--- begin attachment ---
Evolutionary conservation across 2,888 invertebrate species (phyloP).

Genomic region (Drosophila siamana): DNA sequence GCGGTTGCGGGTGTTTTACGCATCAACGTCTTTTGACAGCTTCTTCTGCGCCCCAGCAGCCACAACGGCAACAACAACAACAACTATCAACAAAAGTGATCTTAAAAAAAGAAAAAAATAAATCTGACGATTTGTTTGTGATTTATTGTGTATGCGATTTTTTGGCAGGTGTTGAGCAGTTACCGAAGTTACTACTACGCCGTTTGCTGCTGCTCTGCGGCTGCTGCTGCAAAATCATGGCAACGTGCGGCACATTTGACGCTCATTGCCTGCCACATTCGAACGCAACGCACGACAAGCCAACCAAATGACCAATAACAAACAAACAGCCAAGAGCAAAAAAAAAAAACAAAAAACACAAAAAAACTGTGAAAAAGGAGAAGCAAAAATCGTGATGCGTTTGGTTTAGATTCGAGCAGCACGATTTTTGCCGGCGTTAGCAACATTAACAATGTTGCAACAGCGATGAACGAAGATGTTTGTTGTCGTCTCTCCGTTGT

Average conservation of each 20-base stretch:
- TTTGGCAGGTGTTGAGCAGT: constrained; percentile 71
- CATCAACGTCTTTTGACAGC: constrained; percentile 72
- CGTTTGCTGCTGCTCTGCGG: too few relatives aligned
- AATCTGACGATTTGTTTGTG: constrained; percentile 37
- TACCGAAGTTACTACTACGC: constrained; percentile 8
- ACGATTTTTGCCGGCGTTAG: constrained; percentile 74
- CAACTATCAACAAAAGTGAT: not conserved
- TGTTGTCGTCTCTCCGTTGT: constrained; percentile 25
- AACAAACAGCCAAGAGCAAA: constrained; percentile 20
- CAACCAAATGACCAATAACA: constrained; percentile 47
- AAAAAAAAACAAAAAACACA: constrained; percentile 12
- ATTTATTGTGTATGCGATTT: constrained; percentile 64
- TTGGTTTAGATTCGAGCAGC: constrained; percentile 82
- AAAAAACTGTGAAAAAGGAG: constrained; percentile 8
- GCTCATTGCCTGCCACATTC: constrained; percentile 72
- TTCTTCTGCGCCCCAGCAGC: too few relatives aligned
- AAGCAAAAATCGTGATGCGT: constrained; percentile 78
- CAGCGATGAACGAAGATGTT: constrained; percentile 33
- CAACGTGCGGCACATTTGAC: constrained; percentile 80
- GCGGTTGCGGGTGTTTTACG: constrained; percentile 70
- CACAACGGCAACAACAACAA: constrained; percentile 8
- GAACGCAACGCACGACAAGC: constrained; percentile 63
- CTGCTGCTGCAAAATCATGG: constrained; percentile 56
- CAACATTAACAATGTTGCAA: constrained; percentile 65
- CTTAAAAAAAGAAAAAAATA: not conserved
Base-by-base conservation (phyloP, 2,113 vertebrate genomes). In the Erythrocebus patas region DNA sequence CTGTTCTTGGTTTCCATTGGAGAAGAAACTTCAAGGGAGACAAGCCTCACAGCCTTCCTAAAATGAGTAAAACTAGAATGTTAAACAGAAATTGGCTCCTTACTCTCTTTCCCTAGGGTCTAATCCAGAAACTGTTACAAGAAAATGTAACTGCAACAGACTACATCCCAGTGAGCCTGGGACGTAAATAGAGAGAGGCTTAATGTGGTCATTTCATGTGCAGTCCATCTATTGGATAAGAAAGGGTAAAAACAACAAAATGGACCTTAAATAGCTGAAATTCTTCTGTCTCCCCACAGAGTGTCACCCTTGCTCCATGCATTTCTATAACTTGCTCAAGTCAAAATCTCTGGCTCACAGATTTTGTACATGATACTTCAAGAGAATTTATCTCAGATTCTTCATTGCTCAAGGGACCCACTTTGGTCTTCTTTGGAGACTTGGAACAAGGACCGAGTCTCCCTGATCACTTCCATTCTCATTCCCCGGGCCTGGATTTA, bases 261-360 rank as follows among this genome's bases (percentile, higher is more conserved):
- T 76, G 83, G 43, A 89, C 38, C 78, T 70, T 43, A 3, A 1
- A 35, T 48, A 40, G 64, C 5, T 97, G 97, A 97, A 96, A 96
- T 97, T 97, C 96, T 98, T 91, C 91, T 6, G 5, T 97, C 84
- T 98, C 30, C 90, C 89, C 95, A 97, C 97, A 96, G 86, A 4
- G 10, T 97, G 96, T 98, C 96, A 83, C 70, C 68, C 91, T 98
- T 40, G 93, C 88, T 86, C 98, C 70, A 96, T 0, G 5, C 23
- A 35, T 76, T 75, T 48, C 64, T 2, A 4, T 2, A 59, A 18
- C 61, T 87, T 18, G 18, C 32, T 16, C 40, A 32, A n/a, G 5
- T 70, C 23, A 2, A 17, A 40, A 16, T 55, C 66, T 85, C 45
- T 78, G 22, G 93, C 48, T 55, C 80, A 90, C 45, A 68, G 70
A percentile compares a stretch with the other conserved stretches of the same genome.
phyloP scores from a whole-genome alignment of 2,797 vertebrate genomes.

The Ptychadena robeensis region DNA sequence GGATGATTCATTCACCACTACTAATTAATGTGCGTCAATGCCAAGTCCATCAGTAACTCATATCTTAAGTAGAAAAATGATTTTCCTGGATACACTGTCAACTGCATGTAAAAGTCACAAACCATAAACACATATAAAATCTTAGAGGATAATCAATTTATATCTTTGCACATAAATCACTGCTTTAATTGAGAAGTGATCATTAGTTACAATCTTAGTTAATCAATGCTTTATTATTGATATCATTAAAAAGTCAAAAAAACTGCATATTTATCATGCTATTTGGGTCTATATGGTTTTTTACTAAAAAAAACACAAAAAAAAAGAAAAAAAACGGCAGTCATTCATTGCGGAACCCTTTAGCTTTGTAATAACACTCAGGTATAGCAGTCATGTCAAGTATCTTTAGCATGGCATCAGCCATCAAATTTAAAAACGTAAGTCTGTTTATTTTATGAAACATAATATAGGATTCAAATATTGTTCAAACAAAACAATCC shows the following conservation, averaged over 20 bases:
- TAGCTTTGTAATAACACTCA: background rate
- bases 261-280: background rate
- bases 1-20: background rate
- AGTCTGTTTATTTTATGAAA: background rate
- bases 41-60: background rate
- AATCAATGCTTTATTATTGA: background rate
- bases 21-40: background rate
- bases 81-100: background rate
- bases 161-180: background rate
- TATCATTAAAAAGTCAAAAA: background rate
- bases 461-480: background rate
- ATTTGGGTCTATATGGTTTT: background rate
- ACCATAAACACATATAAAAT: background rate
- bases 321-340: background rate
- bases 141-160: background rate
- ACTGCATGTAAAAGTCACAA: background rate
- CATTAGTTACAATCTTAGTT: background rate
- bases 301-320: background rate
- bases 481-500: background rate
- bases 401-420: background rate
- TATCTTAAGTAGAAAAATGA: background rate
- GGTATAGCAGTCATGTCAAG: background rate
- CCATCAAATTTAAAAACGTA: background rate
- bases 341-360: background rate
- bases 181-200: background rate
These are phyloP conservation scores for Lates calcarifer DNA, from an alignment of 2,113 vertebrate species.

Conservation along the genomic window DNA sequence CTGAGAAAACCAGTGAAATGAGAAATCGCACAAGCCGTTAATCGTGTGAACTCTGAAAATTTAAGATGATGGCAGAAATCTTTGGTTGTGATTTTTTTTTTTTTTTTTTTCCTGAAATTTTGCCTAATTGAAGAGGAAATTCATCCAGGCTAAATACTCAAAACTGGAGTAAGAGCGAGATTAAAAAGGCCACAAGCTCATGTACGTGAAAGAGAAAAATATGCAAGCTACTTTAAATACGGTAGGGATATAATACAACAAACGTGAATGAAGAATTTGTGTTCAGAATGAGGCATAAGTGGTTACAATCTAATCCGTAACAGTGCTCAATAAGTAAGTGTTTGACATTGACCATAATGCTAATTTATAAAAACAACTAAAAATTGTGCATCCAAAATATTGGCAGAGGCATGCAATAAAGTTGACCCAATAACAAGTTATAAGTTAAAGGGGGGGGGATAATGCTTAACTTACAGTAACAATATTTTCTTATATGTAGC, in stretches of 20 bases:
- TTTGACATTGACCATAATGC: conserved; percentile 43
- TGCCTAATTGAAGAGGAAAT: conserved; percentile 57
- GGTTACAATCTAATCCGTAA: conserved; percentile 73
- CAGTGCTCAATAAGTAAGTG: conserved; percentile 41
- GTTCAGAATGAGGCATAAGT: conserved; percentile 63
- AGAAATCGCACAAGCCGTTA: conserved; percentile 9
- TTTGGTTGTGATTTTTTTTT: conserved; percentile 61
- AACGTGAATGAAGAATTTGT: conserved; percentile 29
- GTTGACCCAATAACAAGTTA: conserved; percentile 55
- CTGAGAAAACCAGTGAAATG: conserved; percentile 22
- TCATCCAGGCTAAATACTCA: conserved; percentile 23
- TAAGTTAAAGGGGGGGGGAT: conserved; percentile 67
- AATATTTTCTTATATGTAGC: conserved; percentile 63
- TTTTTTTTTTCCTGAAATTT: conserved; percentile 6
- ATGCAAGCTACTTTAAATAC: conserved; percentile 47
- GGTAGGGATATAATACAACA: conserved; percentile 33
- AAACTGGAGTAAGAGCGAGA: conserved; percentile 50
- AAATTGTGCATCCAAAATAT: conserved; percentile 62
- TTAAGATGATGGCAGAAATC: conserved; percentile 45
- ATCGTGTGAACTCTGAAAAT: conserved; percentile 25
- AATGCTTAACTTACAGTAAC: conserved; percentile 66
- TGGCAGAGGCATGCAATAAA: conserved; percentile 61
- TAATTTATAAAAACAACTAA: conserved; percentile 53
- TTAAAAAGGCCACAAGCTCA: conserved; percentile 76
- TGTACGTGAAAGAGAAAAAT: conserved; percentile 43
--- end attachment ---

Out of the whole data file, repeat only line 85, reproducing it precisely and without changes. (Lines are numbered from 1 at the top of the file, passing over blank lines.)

- GGTAGGGATATAATACAACA: conserved; percentile 33